When they were done with drilling holes in rows that went completely around the log, they inserted the mushroom plugs using a hammer. It is important to make the plugs flush with the log, so some teens went back and made a little bit more room with their drills. While they started working on this section I quickly started warming up our wax.

We used a combination of wax – one was beeswax and another was a wax included in our shiitake mushroom packet. We applied the wax using paintbrushes and the teens also covered up any other gashes in the log. We did this in order to eliminate competition from other fungi. As some students were applying wax, we sent down others to start filling a trough of water. One local seed company recommended soaking the inoculated logs for 24 hours after plugging and sealing them.

After we were all finished with each individual log the students carried each log down to the trough to soak their logs. Afterwards we sat down and reviewed key points about our activity that day.

The teens really enjoyed inoculating mushroom logs and getting their hands dirty! This was also my, Farmer Kathleen’s, first time trying this as well so it was fun to prepare everything and learn alongside the teens. This activity provided an opportunity for this new group to work together and build better relationships with each other. Seeing them collaborate and cooperate well was wonderful! We are excited for the year to come. Perhaps we will create mushroom tea if we have fruiting in December. Maybe we can change their minds about mushrooms after all!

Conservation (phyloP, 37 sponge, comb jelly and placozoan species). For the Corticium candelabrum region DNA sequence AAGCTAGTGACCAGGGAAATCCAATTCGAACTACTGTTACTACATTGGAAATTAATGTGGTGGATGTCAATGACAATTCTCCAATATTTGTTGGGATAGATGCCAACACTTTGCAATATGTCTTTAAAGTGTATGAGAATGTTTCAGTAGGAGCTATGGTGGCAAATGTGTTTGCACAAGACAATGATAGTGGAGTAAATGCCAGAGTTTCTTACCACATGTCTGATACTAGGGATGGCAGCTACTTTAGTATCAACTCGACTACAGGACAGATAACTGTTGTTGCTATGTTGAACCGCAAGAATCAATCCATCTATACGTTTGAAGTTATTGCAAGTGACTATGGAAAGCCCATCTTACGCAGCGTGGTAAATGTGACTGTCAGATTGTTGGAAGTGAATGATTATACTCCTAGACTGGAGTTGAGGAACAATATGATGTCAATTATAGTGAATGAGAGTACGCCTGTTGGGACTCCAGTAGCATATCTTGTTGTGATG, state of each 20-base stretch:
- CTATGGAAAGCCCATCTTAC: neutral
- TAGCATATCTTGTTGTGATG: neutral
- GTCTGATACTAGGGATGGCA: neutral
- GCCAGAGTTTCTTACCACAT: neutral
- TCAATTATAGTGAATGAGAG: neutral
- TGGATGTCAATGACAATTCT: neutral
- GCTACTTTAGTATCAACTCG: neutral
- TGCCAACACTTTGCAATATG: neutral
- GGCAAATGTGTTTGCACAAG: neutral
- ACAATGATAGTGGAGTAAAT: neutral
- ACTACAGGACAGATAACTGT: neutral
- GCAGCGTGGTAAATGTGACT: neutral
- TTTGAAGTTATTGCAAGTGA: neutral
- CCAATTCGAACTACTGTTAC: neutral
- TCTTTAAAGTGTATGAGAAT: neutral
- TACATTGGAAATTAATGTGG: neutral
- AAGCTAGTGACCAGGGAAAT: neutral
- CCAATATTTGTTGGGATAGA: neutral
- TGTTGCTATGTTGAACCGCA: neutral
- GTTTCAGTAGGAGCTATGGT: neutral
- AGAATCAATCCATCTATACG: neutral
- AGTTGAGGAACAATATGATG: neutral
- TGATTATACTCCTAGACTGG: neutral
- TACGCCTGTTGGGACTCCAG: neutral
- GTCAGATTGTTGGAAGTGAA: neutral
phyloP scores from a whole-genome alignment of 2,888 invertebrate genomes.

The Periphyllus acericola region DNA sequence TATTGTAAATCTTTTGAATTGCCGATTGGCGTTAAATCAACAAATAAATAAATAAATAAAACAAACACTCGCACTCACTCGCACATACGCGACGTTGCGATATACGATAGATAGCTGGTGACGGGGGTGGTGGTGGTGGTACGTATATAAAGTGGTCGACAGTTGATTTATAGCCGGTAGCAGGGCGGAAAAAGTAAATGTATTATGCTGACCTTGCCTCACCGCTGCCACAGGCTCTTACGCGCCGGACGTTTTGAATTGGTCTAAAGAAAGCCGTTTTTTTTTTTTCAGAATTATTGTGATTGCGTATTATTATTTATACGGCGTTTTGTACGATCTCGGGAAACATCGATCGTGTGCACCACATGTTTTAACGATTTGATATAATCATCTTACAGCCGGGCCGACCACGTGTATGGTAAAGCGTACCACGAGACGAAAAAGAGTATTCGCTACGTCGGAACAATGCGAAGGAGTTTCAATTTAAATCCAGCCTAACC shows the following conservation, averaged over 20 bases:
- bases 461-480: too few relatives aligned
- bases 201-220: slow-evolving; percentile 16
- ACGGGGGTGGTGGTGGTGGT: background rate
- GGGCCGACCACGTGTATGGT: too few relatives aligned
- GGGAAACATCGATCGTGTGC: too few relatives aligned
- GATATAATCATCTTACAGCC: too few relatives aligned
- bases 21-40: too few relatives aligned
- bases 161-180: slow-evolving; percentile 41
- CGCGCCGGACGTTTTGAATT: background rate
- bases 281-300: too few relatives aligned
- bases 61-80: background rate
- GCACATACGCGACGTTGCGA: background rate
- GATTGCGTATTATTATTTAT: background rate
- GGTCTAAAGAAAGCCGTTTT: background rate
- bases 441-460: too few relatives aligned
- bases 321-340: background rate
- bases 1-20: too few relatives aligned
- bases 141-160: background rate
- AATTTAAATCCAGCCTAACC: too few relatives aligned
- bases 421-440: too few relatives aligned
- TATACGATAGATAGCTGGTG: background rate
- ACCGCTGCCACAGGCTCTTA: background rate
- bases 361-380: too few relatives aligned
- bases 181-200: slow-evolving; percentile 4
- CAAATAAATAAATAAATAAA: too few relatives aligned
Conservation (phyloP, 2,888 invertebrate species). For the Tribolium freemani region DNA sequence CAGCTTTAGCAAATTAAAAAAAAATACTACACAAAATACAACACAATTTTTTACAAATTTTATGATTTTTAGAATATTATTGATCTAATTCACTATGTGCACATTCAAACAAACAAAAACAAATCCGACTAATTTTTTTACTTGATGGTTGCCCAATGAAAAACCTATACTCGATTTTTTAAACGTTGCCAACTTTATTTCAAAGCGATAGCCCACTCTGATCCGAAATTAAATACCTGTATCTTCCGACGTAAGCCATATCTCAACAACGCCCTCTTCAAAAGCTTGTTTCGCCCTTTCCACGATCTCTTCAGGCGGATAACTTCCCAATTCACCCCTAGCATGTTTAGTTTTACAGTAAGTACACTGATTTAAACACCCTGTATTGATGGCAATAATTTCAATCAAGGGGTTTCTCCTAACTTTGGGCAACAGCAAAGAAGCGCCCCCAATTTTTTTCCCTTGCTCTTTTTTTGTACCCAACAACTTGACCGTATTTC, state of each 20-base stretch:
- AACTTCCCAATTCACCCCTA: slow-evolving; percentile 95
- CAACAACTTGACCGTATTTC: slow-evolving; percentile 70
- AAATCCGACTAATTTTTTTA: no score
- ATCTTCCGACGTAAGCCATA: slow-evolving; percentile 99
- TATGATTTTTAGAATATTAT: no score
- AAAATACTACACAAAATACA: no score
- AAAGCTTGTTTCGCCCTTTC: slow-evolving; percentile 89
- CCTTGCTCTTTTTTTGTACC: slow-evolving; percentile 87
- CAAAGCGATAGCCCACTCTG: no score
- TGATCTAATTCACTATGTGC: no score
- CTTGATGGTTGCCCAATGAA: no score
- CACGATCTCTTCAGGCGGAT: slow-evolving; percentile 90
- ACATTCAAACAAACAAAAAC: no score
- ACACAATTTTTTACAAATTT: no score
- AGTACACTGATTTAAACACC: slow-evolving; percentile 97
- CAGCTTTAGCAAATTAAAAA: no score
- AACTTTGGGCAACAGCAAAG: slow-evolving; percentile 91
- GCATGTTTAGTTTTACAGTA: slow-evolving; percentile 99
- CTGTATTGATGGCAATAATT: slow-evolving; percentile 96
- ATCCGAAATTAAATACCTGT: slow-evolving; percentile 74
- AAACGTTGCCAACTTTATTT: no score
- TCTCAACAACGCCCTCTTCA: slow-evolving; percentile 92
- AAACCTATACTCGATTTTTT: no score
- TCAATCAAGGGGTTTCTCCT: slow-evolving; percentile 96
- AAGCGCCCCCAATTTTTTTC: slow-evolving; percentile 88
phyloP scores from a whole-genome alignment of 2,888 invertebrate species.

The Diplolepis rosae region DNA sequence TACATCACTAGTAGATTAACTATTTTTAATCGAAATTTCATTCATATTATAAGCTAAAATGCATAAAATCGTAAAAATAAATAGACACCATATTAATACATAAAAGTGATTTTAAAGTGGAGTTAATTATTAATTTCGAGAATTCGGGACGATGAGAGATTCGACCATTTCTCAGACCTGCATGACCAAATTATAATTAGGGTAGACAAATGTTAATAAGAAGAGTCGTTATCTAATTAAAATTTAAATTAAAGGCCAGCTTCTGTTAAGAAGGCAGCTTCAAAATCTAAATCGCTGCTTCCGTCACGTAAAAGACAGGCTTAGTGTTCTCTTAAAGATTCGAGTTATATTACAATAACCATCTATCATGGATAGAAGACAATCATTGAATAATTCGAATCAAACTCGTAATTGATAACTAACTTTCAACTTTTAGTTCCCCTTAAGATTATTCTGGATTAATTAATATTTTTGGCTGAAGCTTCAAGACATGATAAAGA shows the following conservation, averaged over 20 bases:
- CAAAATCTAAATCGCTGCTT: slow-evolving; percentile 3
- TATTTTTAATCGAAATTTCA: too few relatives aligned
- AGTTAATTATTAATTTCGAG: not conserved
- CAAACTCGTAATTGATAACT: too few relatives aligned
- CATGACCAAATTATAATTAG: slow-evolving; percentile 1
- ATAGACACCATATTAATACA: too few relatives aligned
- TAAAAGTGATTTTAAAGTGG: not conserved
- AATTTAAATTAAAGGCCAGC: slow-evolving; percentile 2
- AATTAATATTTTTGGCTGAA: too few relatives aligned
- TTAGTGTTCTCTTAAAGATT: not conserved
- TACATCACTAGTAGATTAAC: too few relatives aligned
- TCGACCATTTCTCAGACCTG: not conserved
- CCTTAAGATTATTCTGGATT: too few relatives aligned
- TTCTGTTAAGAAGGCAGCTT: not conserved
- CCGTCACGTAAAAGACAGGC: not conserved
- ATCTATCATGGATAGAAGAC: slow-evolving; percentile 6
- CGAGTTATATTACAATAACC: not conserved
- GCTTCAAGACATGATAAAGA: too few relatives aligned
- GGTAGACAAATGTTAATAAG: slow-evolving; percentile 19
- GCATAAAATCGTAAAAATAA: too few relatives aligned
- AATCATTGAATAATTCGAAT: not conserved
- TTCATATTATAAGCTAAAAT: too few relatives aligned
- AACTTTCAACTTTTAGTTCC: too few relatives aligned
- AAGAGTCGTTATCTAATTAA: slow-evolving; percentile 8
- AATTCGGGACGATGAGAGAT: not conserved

About the Author:

I am from a farming community in Indiana where my family farmed over 200 acres. As a teen, my family moved to Florida where I became heavily involved in 4-H and developed a love for service and passing knowledge onto others. I graduated and began working at the local girls club while attending college for a Business/Administration degree. I realized that teaching youth was my passion and stayed at the girls club for 12 years before moving to East Tennessee. In East Tennessee I was able to reconnect with my farming roots and began a home garden. In growing, I tapped further into my roots and began canning and freezing food for my family. Really enjoying putting to use all the long hours working on the farm in my youth and realizing how important that was for me to learn, I wanted to get back into teaching youth again! Skimming help wanted adds, led me to Rural Resources who was looking for a coordinator to run their Farm and Food Teen Training Program. All my loves in one - youth at-risk, farming, gardening, cooking, and business planning! What a wonderful life to share my passions with others, play on the farm, enjoy local home cooked food, and advance these youth to a better future! Here I have been for 6 beautiful, happy, and productive years!